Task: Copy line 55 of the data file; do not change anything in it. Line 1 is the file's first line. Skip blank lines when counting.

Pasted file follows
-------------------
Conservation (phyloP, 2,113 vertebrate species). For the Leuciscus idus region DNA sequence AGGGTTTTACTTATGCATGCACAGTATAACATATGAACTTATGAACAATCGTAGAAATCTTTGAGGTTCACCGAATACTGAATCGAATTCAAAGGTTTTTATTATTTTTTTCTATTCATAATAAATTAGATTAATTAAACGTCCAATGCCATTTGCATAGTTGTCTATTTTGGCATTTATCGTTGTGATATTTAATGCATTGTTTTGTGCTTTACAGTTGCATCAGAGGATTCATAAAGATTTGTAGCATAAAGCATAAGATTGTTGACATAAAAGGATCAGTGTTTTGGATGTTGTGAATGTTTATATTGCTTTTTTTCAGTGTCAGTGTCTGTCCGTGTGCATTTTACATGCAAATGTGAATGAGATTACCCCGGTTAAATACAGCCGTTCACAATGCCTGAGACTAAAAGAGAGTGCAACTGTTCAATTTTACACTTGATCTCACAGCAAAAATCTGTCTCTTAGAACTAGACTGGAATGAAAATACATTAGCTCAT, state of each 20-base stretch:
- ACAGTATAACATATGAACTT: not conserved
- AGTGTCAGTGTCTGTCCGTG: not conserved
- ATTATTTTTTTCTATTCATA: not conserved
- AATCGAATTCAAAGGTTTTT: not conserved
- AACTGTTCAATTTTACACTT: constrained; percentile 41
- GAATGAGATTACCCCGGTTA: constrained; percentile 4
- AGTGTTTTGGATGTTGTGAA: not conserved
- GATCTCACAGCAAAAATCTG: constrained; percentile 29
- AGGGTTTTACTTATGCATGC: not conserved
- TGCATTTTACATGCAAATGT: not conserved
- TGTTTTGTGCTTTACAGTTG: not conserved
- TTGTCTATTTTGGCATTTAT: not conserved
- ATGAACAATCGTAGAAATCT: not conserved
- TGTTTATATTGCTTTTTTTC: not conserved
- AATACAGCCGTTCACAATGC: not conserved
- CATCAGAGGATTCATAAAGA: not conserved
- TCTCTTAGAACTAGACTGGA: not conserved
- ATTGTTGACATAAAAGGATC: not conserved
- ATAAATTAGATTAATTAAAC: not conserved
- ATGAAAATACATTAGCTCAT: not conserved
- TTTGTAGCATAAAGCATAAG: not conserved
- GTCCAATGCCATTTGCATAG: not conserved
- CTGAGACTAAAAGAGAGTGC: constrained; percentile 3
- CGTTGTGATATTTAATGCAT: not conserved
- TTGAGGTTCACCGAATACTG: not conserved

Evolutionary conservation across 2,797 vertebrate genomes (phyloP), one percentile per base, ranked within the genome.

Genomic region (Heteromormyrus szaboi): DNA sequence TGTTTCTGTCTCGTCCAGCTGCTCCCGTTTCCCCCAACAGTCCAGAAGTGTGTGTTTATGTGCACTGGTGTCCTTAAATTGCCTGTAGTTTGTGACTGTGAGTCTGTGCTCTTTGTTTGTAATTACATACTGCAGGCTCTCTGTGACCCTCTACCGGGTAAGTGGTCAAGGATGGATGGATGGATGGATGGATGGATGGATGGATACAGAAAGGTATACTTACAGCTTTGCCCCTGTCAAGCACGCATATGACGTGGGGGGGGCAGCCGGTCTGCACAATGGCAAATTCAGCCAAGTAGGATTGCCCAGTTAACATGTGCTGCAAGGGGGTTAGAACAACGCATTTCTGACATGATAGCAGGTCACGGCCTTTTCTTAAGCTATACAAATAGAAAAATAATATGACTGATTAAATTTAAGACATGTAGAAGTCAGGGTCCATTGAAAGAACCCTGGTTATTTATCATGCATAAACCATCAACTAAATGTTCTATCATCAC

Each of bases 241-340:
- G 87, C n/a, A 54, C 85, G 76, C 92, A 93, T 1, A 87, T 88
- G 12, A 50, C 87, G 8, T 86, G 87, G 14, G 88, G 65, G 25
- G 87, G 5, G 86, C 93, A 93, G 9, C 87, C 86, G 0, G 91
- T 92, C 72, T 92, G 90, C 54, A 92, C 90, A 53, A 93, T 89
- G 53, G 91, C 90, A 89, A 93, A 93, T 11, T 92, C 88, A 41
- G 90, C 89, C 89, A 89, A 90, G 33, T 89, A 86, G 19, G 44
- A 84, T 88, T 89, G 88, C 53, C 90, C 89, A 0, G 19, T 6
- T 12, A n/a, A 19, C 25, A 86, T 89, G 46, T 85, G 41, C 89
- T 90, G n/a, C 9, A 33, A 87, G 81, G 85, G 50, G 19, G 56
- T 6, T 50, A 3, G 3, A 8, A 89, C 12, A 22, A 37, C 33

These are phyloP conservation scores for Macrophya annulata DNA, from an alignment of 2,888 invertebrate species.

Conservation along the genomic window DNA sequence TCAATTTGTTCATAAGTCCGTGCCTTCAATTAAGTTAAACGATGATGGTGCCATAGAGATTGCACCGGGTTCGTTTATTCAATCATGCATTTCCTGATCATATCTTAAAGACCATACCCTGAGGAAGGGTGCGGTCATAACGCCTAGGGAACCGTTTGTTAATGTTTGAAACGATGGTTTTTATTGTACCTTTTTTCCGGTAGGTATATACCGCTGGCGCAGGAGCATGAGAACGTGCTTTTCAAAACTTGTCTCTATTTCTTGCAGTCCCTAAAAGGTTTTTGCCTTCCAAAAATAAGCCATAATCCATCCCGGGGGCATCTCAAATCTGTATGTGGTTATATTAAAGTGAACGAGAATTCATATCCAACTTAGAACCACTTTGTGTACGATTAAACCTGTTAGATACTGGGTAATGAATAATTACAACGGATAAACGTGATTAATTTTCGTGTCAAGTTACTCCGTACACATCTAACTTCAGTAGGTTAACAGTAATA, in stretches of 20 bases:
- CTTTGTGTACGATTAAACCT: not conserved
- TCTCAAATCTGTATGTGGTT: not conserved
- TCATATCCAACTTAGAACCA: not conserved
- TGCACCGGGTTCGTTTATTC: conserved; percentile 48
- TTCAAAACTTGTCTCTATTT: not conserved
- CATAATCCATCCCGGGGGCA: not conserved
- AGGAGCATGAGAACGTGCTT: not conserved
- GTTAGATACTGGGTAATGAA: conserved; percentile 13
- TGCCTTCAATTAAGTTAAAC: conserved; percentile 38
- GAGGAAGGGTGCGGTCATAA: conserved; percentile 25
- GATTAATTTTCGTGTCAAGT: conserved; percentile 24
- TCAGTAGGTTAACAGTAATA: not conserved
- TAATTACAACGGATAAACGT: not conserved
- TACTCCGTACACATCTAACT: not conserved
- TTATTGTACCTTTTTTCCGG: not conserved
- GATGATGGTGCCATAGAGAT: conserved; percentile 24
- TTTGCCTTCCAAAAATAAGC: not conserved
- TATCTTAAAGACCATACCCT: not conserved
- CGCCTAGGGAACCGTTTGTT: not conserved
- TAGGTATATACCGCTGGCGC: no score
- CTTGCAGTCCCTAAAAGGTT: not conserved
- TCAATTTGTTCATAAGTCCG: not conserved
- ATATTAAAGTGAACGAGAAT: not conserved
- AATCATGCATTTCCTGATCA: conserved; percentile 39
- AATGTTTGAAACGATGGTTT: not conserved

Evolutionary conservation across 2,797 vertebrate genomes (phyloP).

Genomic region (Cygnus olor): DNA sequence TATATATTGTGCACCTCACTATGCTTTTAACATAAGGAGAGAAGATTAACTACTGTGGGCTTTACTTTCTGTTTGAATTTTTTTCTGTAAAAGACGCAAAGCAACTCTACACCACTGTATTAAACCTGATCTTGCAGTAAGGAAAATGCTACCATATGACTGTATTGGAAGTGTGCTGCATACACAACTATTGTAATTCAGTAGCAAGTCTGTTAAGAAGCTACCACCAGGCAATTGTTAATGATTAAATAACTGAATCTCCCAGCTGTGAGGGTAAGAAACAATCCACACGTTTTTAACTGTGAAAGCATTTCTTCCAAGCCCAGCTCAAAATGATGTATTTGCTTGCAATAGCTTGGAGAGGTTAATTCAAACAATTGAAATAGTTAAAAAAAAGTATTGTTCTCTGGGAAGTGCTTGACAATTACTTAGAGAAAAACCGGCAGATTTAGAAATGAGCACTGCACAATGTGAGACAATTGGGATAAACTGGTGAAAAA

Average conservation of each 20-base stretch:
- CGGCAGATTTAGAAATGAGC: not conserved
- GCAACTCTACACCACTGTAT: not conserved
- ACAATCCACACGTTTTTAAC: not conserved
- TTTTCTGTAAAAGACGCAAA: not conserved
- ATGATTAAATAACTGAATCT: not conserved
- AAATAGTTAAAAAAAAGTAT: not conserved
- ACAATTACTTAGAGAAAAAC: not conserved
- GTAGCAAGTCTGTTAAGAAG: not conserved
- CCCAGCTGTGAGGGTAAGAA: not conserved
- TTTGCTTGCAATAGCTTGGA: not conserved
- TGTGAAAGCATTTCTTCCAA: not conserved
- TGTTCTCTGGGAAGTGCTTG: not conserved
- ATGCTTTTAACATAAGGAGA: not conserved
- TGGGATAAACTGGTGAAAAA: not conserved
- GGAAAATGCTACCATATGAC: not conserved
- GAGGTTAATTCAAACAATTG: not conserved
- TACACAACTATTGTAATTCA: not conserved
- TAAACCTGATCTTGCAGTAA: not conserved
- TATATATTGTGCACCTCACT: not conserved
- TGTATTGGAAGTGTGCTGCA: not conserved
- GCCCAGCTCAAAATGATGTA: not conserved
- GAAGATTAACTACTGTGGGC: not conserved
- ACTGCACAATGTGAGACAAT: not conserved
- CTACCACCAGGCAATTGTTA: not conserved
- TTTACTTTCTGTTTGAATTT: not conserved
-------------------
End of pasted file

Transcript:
- TACTCCGTACACATCTAACT: not conserved